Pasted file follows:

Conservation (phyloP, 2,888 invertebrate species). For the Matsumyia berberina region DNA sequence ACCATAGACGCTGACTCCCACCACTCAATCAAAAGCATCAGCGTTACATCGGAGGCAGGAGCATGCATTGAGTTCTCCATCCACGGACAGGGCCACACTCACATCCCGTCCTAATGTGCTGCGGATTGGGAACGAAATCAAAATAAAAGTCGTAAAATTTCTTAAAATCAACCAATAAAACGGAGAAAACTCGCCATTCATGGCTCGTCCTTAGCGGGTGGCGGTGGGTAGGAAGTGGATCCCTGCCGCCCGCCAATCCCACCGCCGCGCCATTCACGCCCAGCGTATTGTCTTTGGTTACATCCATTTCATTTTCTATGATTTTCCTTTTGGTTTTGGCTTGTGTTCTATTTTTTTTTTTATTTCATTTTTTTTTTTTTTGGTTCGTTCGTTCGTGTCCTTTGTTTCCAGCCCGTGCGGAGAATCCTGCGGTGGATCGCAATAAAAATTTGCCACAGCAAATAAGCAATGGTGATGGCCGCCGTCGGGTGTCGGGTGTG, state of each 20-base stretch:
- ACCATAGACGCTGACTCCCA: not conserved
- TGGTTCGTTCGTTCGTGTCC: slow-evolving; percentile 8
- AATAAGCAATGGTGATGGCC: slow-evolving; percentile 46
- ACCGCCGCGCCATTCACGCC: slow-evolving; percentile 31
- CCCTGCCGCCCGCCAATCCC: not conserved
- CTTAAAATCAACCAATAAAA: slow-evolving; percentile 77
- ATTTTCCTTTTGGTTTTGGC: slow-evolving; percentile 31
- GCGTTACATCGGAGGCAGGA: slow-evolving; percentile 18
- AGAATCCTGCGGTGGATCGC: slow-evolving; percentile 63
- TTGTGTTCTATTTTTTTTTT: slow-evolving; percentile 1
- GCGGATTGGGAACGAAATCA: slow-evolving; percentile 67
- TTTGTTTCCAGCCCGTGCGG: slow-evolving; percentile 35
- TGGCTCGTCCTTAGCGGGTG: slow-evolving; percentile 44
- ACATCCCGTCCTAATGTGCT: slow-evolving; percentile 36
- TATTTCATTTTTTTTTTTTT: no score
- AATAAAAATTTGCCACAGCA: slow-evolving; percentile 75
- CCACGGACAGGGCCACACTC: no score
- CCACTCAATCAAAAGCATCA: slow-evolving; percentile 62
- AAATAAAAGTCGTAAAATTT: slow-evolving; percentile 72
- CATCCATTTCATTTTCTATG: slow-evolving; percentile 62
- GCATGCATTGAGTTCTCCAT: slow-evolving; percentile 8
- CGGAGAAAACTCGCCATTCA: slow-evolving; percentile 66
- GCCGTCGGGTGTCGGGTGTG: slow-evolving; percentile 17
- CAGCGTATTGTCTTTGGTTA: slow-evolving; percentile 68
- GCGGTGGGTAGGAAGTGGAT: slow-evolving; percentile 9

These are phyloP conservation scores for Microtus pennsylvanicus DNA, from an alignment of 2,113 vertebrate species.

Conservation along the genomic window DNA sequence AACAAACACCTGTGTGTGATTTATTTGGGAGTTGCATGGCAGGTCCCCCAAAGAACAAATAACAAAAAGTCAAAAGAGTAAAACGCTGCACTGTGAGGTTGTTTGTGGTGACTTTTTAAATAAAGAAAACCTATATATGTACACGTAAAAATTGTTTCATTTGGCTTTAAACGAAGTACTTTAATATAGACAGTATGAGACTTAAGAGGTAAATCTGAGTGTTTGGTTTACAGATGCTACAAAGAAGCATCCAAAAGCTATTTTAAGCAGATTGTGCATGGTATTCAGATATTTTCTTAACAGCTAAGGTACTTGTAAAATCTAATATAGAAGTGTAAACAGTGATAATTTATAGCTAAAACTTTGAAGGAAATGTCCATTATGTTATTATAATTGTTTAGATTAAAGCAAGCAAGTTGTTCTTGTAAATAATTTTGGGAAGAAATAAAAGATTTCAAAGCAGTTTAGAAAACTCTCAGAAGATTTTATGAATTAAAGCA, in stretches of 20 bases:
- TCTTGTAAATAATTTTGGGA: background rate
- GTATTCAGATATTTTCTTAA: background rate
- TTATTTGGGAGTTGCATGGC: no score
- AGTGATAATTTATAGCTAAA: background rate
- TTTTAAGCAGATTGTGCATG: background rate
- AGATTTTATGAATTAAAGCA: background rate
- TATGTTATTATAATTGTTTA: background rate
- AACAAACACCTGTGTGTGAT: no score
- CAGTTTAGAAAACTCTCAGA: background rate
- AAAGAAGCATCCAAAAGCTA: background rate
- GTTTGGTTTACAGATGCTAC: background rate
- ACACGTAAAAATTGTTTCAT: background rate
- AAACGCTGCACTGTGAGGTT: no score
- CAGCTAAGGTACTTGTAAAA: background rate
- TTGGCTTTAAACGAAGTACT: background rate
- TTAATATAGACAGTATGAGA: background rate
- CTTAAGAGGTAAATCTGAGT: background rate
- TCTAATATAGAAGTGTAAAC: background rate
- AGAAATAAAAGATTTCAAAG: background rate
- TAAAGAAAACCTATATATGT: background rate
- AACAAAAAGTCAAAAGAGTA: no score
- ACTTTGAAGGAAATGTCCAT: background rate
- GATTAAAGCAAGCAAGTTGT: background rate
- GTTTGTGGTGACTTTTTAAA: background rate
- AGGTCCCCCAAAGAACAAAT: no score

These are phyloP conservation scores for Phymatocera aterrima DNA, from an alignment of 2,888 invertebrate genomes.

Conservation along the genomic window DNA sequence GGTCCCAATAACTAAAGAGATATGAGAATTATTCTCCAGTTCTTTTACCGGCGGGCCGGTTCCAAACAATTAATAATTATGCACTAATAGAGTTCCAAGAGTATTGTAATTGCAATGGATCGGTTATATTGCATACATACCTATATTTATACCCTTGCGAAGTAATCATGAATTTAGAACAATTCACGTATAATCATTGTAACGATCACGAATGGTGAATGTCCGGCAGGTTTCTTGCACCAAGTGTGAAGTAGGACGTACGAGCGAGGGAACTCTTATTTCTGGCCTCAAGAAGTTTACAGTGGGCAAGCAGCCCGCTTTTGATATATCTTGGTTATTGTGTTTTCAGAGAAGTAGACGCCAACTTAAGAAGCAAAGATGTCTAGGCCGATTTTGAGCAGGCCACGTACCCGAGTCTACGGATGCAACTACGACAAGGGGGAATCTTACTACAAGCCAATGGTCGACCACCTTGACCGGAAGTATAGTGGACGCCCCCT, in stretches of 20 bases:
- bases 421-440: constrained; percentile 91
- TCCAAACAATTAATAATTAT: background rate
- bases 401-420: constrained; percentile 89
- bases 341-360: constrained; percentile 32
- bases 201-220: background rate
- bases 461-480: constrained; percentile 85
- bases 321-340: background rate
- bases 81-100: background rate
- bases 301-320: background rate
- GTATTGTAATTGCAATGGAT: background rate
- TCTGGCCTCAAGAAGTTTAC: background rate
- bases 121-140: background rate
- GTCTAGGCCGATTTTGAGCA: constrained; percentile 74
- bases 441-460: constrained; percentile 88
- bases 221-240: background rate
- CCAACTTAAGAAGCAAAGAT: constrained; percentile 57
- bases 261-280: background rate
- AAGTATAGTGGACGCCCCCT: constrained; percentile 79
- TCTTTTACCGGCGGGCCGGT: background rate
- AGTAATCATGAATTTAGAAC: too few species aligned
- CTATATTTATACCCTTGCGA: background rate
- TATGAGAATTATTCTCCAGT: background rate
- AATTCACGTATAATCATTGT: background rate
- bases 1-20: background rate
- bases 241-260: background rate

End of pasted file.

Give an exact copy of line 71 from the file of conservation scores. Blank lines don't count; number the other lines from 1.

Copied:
- CCAACTTAAGAAGCAAAGAT: constrained; percentile 57